When I had the good fortune about ten years ago to visit this country and to work for a few months in the Laboratory of Professor Tiselius at Uppsala, I did not succeed in learning much of your language, but I did manage to learn one word which is very much used, and that is the word 'tack'. This word expresses what I want to say tonight. I wish to thank the Academy for the honour that has been done me in recognising my work with the award of a Nobel Prize, an honour which makes me doubt if I am worthy of it when I think of the great chemists who have held this prize before me and when I think of the pleasure I had from doing much of this work, for in spite of the many difficulties and set-backs that one encounters I'm sure that scientific research must be one of the most fascinating and exciting occupations.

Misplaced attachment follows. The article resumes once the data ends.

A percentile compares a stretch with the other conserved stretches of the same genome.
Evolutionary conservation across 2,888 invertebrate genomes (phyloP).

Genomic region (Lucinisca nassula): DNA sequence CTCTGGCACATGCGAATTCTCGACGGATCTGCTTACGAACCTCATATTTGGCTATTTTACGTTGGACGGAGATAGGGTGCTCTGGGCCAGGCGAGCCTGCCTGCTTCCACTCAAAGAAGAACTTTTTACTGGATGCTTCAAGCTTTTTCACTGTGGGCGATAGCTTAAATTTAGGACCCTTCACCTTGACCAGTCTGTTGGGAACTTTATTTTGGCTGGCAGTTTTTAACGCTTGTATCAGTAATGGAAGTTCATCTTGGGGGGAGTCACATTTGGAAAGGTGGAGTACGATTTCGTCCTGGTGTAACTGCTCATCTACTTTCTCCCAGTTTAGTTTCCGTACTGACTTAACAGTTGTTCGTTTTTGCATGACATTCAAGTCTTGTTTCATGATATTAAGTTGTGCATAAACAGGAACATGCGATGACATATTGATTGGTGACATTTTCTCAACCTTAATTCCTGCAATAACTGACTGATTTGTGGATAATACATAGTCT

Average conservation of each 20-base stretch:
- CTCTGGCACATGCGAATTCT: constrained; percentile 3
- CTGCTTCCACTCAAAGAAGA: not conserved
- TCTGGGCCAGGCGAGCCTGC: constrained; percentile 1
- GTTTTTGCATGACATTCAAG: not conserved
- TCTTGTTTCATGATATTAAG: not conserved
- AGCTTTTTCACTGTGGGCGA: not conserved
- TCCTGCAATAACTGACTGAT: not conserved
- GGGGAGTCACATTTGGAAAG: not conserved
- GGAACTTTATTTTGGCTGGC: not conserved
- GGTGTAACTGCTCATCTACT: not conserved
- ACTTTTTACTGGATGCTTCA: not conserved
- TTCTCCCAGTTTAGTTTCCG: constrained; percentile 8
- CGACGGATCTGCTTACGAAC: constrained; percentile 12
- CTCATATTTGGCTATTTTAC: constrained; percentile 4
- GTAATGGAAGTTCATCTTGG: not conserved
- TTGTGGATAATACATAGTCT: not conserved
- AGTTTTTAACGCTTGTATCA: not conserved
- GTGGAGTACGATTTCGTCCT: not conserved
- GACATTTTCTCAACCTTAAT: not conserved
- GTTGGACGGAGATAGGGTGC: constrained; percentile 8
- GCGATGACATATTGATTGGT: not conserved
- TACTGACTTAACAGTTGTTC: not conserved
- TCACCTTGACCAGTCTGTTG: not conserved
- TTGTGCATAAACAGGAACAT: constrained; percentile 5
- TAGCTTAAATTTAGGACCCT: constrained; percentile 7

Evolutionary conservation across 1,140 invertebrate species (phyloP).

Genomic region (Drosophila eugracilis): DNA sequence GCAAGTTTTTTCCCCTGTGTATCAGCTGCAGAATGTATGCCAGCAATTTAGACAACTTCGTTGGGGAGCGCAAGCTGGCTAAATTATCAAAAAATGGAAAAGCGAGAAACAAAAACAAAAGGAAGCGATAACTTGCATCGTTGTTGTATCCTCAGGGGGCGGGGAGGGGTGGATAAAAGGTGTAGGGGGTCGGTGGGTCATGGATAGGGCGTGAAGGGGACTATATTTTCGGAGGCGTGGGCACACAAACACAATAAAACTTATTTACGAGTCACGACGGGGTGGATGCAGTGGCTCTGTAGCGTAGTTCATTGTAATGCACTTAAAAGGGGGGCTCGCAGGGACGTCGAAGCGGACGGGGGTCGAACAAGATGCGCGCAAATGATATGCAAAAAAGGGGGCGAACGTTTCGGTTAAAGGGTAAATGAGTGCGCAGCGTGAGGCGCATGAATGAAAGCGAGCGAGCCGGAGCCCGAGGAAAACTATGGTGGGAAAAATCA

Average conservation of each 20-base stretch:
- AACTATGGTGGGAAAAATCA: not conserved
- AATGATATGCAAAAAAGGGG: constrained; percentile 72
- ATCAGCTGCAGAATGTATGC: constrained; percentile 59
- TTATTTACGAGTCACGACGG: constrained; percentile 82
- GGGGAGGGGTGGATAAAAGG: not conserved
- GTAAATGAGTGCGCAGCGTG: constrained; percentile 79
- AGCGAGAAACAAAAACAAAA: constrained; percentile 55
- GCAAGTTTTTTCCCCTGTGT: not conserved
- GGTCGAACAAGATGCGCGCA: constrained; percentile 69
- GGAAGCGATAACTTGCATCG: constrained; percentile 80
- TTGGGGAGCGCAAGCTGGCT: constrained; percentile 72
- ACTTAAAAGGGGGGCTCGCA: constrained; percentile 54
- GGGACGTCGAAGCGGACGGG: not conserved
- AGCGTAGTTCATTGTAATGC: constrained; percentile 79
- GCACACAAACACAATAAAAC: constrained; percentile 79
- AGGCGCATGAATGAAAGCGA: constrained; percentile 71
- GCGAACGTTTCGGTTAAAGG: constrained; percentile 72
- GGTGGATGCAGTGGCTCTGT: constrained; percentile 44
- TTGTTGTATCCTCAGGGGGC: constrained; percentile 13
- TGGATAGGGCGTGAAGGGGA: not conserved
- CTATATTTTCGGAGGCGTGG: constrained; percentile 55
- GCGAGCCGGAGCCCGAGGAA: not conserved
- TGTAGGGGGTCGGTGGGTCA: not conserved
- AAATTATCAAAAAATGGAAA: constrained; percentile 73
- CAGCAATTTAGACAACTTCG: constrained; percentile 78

We protein chemists are I think particularly enthusiastic about our subject for we believe that we are studying a subject that is just in its infancy, a subject with great possibilities for the future that will develop rapidly and that we hope will be of great benefit to medicine and to humanity.